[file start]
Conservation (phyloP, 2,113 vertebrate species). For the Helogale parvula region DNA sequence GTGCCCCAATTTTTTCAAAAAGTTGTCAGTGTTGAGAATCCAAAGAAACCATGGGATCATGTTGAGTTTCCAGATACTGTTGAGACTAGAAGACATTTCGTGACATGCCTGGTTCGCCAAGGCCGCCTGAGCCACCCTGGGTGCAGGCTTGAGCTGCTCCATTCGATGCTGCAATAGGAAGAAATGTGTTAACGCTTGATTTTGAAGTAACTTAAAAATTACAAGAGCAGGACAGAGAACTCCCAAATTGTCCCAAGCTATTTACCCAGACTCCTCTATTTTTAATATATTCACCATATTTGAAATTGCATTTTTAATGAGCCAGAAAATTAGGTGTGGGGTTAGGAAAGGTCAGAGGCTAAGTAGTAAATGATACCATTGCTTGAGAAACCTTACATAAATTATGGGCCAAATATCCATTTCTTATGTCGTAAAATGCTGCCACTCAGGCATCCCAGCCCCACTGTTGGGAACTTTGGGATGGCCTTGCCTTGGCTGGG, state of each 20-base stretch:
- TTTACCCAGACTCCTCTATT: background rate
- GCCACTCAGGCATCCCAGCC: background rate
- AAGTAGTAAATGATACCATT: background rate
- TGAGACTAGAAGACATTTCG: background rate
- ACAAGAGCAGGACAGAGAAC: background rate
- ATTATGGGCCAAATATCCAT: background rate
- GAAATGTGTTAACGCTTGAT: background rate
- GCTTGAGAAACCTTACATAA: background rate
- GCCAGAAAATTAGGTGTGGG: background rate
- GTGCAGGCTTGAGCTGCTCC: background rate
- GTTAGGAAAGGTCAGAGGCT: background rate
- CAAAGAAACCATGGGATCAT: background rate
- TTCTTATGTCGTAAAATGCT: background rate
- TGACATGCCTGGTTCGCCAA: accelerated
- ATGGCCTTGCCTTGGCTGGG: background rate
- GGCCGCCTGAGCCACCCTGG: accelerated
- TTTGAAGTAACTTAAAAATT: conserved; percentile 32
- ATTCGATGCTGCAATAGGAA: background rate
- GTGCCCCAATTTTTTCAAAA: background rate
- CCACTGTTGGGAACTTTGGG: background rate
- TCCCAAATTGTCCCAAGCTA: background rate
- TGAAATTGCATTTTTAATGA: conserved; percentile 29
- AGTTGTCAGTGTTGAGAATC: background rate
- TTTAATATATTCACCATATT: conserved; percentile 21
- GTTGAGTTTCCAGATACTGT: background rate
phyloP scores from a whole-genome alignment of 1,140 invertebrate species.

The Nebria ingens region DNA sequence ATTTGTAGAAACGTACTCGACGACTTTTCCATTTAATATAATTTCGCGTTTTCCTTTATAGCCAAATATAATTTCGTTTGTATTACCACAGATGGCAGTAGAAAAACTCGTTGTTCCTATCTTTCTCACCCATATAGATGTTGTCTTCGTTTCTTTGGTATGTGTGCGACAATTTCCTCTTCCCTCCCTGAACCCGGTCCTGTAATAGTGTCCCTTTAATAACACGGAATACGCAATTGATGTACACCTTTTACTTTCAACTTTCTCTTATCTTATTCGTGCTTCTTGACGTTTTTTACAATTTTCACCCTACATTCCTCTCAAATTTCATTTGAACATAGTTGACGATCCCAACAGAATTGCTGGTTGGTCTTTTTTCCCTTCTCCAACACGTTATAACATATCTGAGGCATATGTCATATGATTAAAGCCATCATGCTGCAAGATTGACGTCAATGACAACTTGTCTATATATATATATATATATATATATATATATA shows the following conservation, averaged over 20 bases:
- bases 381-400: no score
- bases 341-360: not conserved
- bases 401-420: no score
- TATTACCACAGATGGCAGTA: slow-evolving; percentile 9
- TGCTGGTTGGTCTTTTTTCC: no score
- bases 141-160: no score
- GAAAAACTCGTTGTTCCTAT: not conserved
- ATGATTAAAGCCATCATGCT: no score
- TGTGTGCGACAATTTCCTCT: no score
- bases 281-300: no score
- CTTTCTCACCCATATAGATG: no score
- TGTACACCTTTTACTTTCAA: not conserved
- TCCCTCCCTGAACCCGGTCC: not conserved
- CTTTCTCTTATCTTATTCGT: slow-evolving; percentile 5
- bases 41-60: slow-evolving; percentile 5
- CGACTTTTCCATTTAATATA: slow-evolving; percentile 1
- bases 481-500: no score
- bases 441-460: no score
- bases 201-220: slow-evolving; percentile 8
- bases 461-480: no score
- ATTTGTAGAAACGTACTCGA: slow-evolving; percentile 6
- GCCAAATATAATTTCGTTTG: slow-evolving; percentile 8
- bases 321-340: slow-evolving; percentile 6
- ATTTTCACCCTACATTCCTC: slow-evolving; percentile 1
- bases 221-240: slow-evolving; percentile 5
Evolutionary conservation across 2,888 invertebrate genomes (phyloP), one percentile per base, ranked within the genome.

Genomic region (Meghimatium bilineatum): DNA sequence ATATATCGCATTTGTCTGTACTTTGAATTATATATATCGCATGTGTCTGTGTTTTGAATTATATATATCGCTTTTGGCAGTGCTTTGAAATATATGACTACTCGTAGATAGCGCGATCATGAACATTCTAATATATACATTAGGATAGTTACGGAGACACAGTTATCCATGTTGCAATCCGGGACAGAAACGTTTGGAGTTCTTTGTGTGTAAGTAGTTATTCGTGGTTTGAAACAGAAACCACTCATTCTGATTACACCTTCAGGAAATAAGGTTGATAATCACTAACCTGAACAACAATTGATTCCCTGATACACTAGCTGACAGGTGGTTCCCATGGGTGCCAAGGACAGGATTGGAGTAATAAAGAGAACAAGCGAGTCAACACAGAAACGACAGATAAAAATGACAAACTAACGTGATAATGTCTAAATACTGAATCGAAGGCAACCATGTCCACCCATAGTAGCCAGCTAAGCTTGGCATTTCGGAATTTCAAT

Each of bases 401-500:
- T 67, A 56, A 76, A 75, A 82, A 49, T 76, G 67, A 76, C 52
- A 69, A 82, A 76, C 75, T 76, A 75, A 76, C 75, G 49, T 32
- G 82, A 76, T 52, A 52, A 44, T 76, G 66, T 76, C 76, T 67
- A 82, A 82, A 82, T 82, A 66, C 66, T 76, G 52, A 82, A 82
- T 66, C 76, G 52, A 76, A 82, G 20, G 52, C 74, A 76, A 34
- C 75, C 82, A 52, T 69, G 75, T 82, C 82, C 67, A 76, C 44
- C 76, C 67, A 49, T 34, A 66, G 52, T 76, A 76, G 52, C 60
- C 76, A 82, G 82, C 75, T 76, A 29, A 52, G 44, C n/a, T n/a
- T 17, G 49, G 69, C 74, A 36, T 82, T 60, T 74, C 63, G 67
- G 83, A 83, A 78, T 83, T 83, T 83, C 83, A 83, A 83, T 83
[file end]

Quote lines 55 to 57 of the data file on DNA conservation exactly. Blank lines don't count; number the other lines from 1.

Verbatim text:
Genomic region (Meghimatium bilineatum): DNA sequence ATATATCGCATTTGTCTGTACTTTGAATTATATATATCGCATGTGTCTGTGTTTTGAATTATATATATCGCTTTTGGCAGTGCTTTGAAATATATGACTACTCGTAGATAGCGCGATCATGAACATTCTAATATATACATTAGGATAGTTACGGAGACACAGTTATCCATGTTGCAATCCGGGACAGAAACGTTTGGAGTTCTTTGTGTGTAAGTAGTTATTCGTGGTTTGAAACAGAAACCACTCATTCTGATTACACCTTCAGGAAATAAGGTTGATAATCACTAACCTGAACAACAATTGATTCCCTGATACACTAGCTGACAGGTGGTTCCCATGGGTGCCAAGGACAGGATTGGAGTAATAAAGAGAACAAGCGAGTCAACACAGAAACGACAGATAAAAATGACAAACTAACGTGATAATGTCTAAATACTGAATCGAAGGCAACCATGTCCACCCATAGTAGCCAGCTAAGCTTGGCATTTCGGAATTTCAAT

Each of bases 401-500:
- T 67, A 56, A 76, A 75, A 82, A 49, T 76, G 67, A 76, C 52